That answer, is to find where your potential customers are, sending them the right information at the right time, so they come to you.
You’ll hear about push and pull advertising. Today’s inbound marketing is about drawing or pulling the customer to you. Whereas, disruptive advertising or outbound marketing pushes your information toward your potential clients.
With so many things vying for our attention, we’ve learned that inbound marketing or pulling customers toward you is beneficial.
Becoming a trusted authority in your field is the first step. Let’s take a closer look to what that entails and examine inbound marketing.
Inbound marketing is magnetic
There are different stages in a buyer’s journey. The buyer’s journey can also be referred to as the customer’s experience of the customer’s journey.
The process of inbound marketing starts with something called a buyer’s persona. This is a “snapshot” of your ideal customer.
What you need to know at this point is that your potential customer just realized that they have a problem.
When your product or service is the solution, it would seem like a natural fit. The issue is that your potential customer doesn’t know you exist or that you have the answer they’re seeking.
Inbound marketing is the act of drawing in the right customer that fits your company’s purpose. Inbound marketing helps this person become aware that you exist and can help them.
Let’s break it down into an example:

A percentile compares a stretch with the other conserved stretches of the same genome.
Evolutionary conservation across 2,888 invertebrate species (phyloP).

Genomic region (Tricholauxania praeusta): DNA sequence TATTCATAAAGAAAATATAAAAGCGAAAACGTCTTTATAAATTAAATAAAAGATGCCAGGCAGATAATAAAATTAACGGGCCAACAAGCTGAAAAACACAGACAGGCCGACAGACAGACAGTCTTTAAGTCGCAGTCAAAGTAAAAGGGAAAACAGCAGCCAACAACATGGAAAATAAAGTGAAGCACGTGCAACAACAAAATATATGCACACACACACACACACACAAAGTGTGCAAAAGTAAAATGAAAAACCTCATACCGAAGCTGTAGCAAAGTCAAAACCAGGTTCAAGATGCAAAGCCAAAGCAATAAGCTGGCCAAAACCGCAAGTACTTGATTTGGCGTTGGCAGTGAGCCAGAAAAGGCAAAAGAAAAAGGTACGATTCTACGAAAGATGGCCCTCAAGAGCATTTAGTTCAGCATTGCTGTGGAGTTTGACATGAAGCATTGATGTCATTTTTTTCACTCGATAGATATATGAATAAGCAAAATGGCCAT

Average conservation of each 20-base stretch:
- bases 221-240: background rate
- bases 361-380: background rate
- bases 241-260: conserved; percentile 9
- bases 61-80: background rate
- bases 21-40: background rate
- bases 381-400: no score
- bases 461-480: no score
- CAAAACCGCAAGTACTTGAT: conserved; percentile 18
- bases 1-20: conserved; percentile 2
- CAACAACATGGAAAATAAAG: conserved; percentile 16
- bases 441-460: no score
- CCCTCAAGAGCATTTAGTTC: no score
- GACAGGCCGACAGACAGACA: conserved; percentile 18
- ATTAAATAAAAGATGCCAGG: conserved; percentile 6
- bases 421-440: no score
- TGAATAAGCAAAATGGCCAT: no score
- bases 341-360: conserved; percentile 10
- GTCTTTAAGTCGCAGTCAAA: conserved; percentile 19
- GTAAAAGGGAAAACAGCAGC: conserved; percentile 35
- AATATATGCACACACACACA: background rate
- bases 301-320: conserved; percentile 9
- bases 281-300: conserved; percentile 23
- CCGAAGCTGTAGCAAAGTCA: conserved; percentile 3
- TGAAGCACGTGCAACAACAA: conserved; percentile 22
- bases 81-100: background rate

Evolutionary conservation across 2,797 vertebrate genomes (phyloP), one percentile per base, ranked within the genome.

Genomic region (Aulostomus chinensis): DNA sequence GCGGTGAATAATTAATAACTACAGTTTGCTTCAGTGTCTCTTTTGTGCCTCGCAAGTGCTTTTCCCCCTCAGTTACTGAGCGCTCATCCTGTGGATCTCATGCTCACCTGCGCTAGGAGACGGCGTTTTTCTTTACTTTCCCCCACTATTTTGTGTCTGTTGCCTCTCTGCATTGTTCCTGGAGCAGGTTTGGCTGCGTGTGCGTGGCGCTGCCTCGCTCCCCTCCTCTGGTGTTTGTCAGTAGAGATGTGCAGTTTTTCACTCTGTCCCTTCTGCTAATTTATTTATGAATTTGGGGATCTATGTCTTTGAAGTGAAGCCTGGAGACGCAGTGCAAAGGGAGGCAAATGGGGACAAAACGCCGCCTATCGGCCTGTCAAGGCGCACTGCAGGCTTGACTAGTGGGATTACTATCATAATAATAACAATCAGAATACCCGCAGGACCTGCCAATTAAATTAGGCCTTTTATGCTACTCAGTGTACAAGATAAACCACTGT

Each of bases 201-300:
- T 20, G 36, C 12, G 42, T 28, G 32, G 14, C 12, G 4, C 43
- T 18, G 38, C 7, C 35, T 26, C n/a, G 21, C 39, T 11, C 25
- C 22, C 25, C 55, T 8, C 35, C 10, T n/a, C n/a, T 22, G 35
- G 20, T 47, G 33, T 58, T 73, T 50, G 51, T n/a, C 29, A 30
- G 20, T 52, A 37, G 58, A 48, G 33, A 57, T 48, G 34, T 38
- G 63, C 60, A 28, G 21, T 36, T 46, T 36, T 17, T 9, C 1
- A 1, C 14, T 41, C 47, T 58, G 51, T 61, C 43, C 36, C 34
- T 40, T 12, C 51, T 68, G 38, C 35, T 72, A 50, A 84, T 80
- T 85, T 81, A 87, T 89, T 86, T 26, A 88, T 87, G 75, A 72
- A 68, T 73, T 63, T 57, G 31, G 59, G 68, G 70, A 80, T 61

A customer is frustrated that their dog won’t stop barking and the training they tried didn’t help. They’re now online looking for information about how to solve this problem.
You happen to be a company that has the answer to their problem. You developed a special clicker that makes a high-pitch sound to correct this problem, a pitch that only your dog can hear, and it’s been tested to show a high correction rate.
What inbound marketing focuses on is making the customer aware that they exist. They can now consider your company’s product as a possible solution for their problem.
Once they’re aware of you and learn more, they are informed and can make an educated decision to purchase your product.
Maybe you have a video on your website that shows how quickly in works in multiple different scenarios. You might have an independent study that shows your product worked better than traditional methods. Maybe you have articles with other methods to try, offering them valuable help. This builds trust and authority.
These different means of informing your potential customer about the benefits and features of your product, along with how well it works, helps them decide that you have the solution to their problem.
The articles, study, videos…